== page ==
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Posted July 22, 2003

Regarding "Wolfowitz Committee Told White House to Hype Dubious Uranium Claims" by Jason Leopold:

According to Robert Dreyfuss writing in the July 7th issue of The Nation ["More Missing Intelligence"], a secret unit was established last year in the office of Prime Minister Ariel Sharon that fed information to the Department of Defense's Office of Special Plans. Dreyfuss specifically mentions that the Israeli unit could have been the source of the forged documents about the supposed purchase of uranium by Iraq from Niger.

Why doesn't your article today even mention this Israeli unit? You are putting all the blame on Chalabi for the misinformation and not even mentioning the other likely source.

~ Daniel O'Connor

Jason Leopold replies:

You make a good point, however, my investigative work on the issue does not suggest that Israel had anything to do with supplying the US or Britain or even the OSP with this intelligence.

It should be of little surprise to those Americans who carefully watched the Iraq debacle unfold. Educated people could never digest the facts as they were presented and logically conclude that it was in America's best interest to make war half way around the world.

Unfortunately the non-thinking majority of Americans listen to biased talking heads, the biased national news and use blind flag-waving patriotism as a way to make the rest of us think all we need to do is Support our Troops and everything will be OK. We should collectively all be ashamed. American's lost their lives supporting policies formed from blatant lies and deception right from the start. It is way past time for us all to rise up and demand a full outright investigation. Not by the Congress but by an independent group who can have the power to turn over every last bit of evidence to fully expose the truth.

I have lost whatever faith I had left in the democratic process and we either turn things around now or our country as it was conceived is doomed.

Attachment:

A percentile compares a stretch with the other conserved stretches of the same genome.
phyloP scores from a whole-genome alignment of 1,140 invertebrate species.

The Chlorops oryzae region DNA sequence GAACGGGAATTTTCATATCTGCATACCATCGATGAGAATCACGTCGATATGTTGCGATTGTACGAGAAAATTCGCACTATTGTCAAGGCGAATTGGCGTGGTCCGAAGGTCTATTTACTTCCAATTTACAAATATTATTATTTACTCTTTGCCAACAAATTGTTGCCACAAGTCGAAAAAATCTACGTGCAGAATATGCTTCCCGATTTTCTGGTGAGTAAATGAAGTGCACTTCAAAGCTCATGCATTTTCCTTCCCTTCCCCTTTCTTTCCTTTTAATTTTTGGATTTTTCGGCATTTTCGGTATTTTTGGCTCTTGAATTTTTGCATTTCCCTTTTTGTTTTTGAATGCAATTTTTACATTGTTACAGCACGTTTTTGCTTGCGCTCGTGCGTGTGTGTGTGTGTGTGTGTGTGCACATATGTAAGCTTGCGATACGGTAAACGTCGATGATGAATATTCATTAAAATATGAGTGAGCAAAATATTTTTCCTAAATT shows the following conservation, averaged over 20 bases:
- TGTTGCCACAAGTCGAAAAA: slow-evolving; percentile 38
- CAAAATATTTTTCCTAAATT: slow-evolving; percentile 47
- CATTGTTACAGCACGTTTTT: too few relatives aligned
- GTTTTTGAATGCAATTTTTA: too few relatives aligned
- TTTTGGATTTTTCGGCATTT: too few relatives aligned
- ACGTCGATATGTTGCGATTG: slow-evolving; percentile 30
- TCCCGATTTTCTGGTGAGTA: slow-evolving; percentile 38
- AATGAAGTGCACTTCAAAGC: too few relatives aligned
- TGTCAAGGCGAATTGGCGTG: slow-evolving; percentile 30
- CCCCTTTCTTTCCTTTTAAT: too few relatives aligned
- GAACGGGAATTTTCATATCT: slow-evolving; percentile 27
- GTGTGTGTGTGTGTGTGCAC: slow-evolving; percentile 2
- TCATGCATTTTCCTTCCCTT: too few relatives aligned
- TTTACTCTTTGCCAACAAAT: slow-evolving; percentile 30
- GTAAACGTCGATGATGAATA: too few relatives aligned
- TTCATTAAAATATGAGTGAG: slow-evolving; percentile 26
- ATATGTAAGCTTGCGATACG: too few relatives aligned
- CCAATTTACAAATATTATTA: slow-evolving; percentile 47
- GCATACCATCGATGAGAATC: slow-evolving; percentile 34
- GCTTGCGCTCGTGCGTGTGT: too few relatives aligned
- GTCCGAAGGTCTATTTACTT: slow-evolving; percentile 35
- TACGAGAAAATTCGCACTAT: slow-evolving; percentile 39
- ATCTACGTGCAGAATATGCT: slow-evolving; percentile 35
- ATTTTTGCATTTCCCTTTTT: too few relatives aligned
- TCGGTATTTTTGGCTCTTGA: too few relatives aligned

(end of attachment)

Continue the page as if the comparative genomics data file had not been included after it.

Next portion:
~ Dr. A., San Clemente, California

Great article. Timely. Anyone who has followed this story knows that the likely source that promoted the Uranium story is the Office of Special Plans, created by Rumsfeld, headed by Wolfowitz and with the full backing of Cheney and Bush. The important thing is to get this story into the mainstream national media (CNN, Washington Post etc.). If this story gets there, Bush is in big trouble.

You also need to look at when the President knew about this claim and also whether he was informed about the CIA's objections to including the uranium allegation in the Cincinnati speech in October. If he did, then the American people will likely see the State of the Union speech quite differently. They will believe that Bush intentionally misled them or even lied.

~ Ravi Mahalingam


Nathan Higgins: I frequent your site regularly, and although I disagree with much of what is said and what is linked to, I am a libertarian and can appreciate much of the analysis that is done here. I'll not go on a tirade about my view, I simply have one request. The whole "Niger-gate" issue is being blown out of proportion and distorted to the utmost.

A good analysis of what is going on in the media regarding this can be found here. If you would read that article, and consider what it's saying, all of which is basically irrefutable.

Associate Editor Mike Ewens: What is "irrefutable" about the article you cite? Was the evidence used to support the Niger claim not a forgery? All parties agree that it was. Bush said:

"The British government has learned that Saddam Hussein recently sought significant quantities of uranium from Africa."

From: "Anatomy of a Lie," by Paul Sperry,

"Yet a U.S. National Intelligence Estimate on Iraq's banned weapons programs cast doubt on the uranium claim last October – just months before the speech. In the high-level secret report, which went to Rice, the CIA said it couldn't confirm any African link to Iraq involving uranium sales, let alone the alleged Niger one. And the State Department called the claim 'highly dubious.' ...

"Truth is, Tenet thought so little of the uranium story that he personally got Rice's deputy to yank it from Bush's October speech on Iraq in Cincinnati. And he never once used it in any of his congressional testimonies or public statements prior to the State of the Union.

"Neither did Secretary of State Colin Powell. In fact, he chose not to use it in his own speech to the U.N. eight days after the State of the Union."